Roy sat on the edge of his bed, heard church bells and thought back to a dream he’d had a year before. It was a dream in which he was adolescent again and waking from a different dream, one in which he’d been eight years old and in a field, carefree. The adolescent Roy had mourned his infant self, and the middle-aged Roy had done the same.
He got the car out and headed for Croydon. The road to Mitcham was called Mitcham Road. Roy followed it using satnav, just to be sure.
Mitcham Common unrolled to left and right giving an impression of driving through countryside. After that there came a roundabout, a sequence of lefts and rights through a maze of dark brick semis to Betsworth Road, number 32.
Roy halted, idled, crawled forward, squinted and moved on. He parked and strolled back, stole sideways glances, kept walking. It was a nondescript house, but there were vivid tales about it: Don buying the first television set on the street and having neighbours in to watch the coronation; Don buying a new fridge from Whiteleys and showing every visitor how ice cream wouldn’t melt in it for days.
The Mitcham house was Roy’s first home but he’d been only three when the family, yet to be augmented by his sister Nerys, had moved to Crawley, achieving the then commonplace ambition of leaving the smoke behind. Roy had no certain recollections of the house. His brother Brian, though, claimed to remember the Humber Hawk parked outside. “A step up from dear old Lambeth,” he liked to say of Don and Gwen’s upward stride, ironic stress on the “dear old”. Had Brian been born before Don and Gwen left Lambeth? Was he the reason for the move? Roy realised that he didn’t know.
He had a bag over his shoulder with his camera inside, but didn’t dare stop to use it. He returned to the car, crawled back past the house again, snatched two drive-by shots and fled.
The road to Croydon was called Croydon Road. Roy followed it by satnav, just to be sure.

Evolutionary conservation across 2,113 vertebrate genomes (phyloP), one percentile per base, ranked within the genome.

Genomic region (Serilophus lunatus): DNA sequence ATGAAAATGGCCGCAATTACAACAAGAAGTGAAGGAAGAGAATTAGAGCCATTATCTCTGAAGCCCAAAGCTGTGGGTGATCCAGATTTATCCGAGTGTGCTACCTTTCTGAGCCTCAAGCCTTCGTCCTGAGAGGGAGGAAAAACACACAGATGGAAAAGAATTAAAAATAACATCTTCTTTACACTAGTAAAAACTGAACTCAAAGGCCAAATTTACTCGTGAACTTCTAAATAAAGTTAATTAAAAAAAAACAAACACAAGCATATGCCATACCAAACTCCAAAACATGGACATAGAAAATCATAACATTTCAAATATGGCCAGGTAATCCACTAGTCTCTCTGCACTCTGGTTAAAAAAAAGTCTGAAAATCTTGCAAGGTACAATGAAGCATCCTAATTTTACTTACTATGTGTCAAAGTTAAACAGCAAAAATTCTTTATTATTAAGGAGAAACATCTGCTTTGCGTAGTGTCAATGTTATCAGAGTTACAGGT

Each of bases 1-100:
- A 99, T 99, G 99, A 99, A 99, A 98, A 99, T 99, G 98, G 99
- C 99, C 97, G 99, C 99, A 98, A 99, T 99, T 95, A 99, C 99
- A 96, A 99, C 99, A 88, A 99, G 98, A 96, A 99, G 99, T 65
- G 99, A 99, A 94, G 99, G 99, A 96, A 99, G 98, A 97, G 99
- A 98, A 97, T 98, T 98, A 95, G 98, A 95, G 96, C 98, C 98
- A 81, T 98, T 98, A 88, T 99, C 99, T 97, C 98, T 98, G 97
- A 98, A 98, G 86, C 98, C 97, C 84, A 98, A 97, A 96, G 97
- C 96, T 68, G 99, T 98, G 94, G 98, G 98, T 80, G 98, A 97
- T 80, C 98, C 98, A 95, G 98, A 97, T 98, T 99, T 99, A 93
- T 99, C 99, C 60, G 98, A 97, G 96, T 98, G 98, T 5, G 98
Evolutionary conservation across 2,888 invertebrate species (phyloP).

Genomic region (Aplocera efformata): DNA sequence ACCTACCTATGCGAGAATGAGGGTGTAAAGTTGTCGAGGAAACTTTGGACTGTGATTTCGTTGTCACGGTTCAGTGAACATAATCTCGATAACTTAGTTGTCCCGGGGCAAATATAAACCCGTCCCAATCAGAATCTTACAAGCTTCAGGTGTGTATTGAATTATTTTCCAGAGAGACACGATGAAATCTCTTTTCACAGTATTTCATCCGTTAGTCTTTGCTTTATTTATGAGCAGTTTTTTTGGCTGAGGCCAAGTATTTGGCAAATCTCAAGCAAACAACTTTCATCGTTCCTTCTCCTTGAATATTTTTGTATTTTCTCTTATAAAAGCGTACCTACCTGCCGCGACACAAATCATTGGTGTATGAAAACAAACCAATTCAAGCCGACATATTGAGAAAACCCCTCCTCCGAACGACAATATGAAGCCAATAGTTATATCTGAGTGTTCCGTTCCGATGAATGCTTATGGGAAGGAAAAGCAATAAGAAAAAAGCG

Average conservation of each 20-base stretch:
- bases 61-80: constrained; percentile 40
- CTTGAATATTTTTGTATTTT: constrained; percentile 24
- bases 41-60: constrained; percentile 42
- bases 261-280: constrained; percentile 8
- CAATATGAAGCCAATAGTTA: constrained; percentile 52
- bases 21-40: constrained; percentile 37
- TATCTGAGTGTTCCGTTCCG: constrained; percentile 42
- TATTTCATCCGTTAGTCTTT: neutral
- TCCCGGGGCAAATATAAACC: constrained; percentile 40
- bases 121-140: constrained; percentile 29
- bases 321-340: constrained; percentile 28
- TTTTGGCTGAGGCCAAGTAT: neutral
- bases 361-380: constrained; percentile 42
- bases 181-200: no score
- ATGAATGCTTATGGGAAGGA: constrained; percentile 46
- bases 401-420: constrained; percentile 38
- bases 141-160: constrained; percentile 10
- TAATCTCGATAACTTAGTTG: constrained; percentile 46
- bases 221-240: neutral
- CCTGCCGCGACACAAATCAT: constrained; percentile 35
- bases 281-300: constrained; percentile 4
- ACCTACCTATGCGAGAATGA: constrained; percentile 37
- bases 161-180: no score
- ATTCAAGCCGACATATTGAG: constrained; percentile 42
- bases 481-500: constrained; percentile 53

There was no Wimbledon today, it was the sacred middle Sunday, a reminder to Roy of a childhood time when big sport never happened on the Sabbath. The loss of those times made him unexpectedly regretful, even though the Paines had never attended church except for weddings, christenings and funerals.
Back home, e discovered that Bradley Wiggins lay second in the Tour de France and that his photos of the Mitcham house were blurred. He looked, randomly, for older ones – he had vague memories of greying square snapshots. He couldn’t find any, though, and his mind switched inexplicably to his last look at Don, waxy and cold in the hospital morgue.
It was a heart attack, short and sharp. The miracle, Nerys later observed, was that stress hadn’t taken out his ticker earlier: “You know, too much ‘agitato’.” This was one of Don’s signature words – a word that strongly signified Don. Navratilova got him agitato. So did El Tel. Sunday afternoon drives were diverted to building sites because Don was worried that someone might have pinched a bag of plaster. Agitato all the way.
Roy put his feet up and surveyed the mess of memories strewn across the living room. He surveyed it for quite some time. Then he switched the Euro final on. Spain took an early lead and doubled it before half time. They were brilliant, but their brilliance left Roy less awed than comforted as the prospect of a stalemate draw followed by a penalty shoot-out he wouldn’t care about but couldn’t tear himself away from receded.
Roy now thought some more about that dream within a dream, wondering if it had marked the start of a new stage, the long, slow, irreversible downward slope into an old age he already couldn’t face, patronised in some squeaky wheelchair, tubes connected to his bladder, treated now and then to a trundle among autumn leaves with Leila or Lucy pushing, and him not knowing who they were.
Six minutes from time Torres completed his relief. A fourth goal followed before the end. Italy deserved better, but Spain deserved to win. Roy switched off before the trophy’s presentation. He sat in the silence, darkness everywhere.
All previous instalments of Roy’s Summer of Sport are HERE.
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